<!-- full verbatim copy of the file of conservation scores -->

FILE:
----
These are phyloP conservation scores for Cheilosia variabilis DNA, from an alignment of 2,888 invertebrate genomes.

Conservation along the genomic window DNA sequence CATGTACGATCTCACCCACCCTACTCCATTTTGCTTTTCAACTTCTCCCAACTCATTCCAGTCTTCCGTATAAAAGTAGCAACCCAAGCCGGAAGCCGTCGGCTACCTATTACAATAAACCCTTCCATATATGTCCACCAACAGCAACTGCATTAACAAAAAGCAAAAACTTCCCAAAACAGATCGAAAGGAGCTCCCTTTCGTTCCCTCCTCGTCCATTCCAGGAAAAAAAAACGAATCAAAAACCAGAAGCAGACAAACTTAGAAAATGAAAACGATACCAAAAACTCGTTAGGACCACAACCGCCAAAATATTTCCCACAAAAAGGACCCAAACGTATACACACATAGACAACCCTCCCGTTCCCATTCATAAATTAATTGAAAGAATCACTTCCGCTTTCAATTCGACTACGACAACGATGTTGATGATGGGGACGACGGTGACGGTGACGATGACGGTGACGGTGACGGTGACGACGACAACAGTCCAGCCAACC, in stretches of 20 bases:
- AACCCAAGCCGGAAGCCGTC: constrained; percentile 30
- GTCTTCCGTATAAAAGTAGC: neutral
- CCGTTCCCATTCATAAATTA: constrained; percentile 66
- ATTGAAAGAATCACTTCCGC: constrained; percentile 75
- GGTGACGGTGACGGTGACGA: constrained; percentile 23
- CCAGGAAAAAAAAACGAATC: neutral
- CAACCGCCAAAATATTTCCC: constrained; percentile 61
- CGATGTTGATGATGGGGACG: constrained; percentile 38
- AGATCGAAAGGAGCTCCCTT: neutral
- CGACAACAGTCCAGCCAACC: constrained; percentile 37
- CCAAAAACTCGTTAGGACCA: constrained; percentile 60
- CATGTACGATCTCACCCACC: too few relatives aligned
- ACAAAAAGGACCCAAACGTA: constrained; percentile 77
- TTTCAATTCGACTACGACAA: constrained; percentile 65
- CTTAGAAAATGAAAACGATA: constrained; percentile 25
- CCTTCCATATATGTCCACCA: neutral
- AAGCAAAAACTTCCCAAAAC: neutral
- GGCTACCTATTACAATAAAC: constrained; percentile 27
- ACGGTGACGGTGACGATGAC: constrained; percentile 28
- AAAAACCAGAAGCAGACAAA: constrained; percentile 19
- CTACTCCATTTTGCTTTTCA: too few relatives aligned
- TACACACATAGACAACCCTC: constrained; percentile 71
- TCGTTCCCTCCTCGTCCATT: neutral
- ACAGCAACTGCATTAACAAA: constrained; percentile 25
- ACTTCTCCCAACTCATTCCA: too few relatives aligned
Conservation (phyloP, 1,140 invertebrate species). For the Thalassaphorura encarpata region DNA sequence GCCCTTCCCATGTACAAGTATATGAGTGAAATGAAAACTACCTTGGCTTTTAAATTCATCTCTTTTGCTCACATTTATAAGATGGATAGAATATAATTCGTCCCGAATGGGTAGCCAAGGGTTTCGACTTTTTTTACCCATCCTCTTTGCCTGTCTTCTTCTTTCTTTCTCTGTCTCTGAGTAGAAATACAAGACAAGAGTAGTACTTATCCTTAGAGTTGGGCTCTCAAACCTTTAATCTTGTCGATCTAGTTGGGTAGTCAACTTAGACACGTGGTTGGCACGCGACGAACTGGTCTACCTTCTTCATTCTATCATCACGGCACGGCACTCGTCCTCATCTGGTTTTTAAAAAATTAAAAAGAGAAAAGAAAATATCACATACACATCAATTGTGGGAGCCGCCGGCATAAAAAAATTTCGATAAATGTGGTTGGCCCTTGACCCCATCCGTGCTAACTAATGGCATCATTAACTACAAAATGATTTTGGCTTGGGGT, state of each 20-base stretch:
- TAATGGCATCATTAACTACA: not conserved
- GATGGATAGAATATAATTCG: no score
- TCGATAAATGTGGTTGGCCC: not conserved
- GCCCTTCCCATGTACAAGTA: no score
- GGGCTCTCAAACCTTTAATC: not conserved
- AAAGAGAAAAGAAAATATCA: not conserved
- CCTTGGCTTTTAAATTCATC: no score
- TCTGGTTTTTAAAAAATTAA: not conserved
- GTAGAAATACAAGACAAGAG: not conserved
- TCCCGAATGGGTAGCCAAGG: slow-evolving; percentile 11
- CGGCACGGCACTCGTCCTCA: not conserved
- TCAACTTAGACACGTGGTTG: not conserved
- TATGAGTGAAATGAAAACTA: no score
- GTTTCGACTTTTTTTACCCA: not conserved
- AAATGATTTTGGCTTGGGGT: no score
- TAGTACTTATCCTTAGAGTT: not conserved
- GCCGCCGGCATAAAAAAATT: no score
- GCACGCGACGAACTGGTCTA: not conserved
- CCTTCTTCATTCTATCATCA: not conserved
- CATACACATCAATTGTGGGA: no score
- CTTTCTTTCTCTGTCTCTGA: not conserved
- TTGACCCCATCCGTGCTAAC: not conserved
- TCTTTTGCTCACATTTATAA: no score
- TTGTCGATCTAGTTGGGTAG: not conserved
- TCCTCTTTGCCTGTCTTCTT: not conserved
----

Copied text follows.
These are phyloP conservation scores for Cheilosia variabilis DNA, from an alignment of 2,888 invertebrate genomes.

Conservation along the genomic window DNA sequence CATGTACGATCTCACCCACCCTACTCCATTTTGCTTTTCAACTTCTCCCAACTCATTCCAGTCTTCCGTATAAAAGTAGCAACCCAAGCCGGAAGCCGTCGGCTACCTATTACAATAAACCCTTCCATATATGTCCACCAACAGCAACTGCATTAACAAAAAGCAAAAACTTCCCAAAACAGATCGAAAGGAGCTCCCTTTCGTTCCCTCCTCGTCCATTCCAGGAAAAAAAAACGAATCAAAAACCAGAAGCAGACAAACTTAGAAAATGAAAACGATACCAAAAACTCGTTAGGACCACAACCGCCAAAATATTTCCCACAAAAAGGACCCAAACGTATACACACATAGACAACCCTCCCGTTCCCATTCATAAATTAATTGAAAGAATCACTTCCGCTTTCAATTCGACTACGACAACGATGTTGATGATGGGGACGACGGTGACGGTGACGATGACGGTGACGGTGACGGTGACGACGACAACAGTCCAGCCAACC, in stretches of 20 bases:
- AACCCAAGCCGGAAGCCGTC: constrained; percentile 30
- GTCTTCCGTATAAAAGTAGC: neutral
- CCGTTCCCATTCATAAATTA: constrained; percentile 66
- ATTGAAAGAATCACTTCCGC: constrained; percentile 75
- GGTGACGGTGACGGTGACGA: constrained; percentile 23
- CCAGGAAAAAAAAACGAATC: neutral
- CAACCGCCAAAATATTTCCC: constrained; percentile 61
- CGATGTTGATGATGGGGACG: constrained; percentile 38
- AGATCGAAAGGAGCTCCCTT: neutral
- CGACAACAGTCCAGCCAACC: constrained; percentile 37
- CCAAAAACTCGTTAGGACCA: constrained; percentile 60
- CATGTACGATCTCACCCACC: too few relatives aligned
- ACAAAAAGGACCCAAACGTA: constrained; percentile 77
- TTTCAATTCGACTACGACAA: constrained; percentile 65
- CTTAGAAAATGAAAACGATA: constrained; percentile 25
- CCTTCCATATATGTCCACCA: neutral
- AAGCAAAAACTTCCCAAAAC: neutral
- GGCTACCTATTACAATAAAC: constrained; percentile 27
- ACGGTGACGGTGACGATGAC: constrained; percentile 28
- AAAAACCAGAAGCAGACAAA: constrained; percentile 19
- CTACTCCATTTTGCTTTTCA: too few relatives aligned
- TACACACATAGACAACCCTC: constrained; percentile 71
- TCGTTCCCTCCTCGTCCATT: neutral
- ACAGCAACTGCATTAACAAA: constrained; percentile 25
- ACTTCTCCCAACTCATTCCA: too few relatives aligned
Conservation (phyloP, 1,140 invertebrate species). For the Thalassaphorura encarpata region DNA sequence GCCCTTCCCATGTACAAGTATATGAGTGAAATGAAAACTACCTTGGCTTTTAAATTCATCTCTTTTGCTCACATTTATAAGATGGATAGAATATAATTCGTCCCGAATGGGTAGCCAAGGGTTTCGACTTTTTTTACCCATCCTCTTTGCCTGTCTTCTTCTTTCTTTCTCTGTCTCTGAGTAGAAATACAAGACAAGAGTAGTACTTATCCTTAGAGTTGGGCTCTCAAACCTTTAATCTTGTCGATCTAGTTGGGTAGTCAACTTAGACACGTGGTTGGCACGCGACGAACTGGTCTACCTTCTTCATTCTATCATCACGGCACGGCACTCGTCCTCATCTGGTTTTTAAAAAATTAAAAAGAGAAAAGAAAATATCACATACACATCAATTGTGGGAGCCGCCGGCATAAAAAAATTTCGATAAATGTGGTTGGCCCTTGACCCCATCCGTGCTAACTAATGGCATCATTAACTACAAAATGATTTTGGCTTGGGGT, state of each 20-base stretch:
- TAATGGCATCATTAACTACA: not conserved
- GATGGATAGAATATAATTCG: no score
- TCGATAAATGTGGTTGGCCC: not conserved
- GCCCTTCCCATGTACAAGTA: no score
- GGGCTCTCAAACCTTTAATC: not conserved
- AAAGAGAAAAGAAAATATCA: not conserved
- CCTTGGCTTTTAAATTCATC: no score
- TCTGGTTTTTAAAAAATTAA: not conserved
- GTAGAAATACAAGACAAGAG: not conserved
- TCCCGAATGGGTAGCCAAGG: slow-evolving; percentile 11
- CGGCACGGCACTCGTCCTCA: not conserved
- TCAACTTAGACACGTGGTTG: not conserved
- TATGAGTGAAATGAAAACTA: no score
- GTTTCGACTTTTTTTACCCA: not conserved
- AAATGATTTTGGCTTGGGGT: no score
- TAGTACTTATCCTTAGAGTT: not conserved
- GCCGCCGGCATAAAAAAATT: no score
- GCACGCGACGAACTGGTCTA: not conserved
- CCTTCTTCATTCTATCATCA: not conserved
- CATACACATCAATTGTGGGA: no score
- CTTTCTTTCTCTGTCTCTGA: not conserved
- TTGACCCCATCCGTGCTAAC: not conserved
- TCTTTTGCTCACATTTATAA: no score
- TTGTCGATCTAGTTGGGTAG: not conserved
- TCCTCTTTGCCTGTCTTCTT: not conserved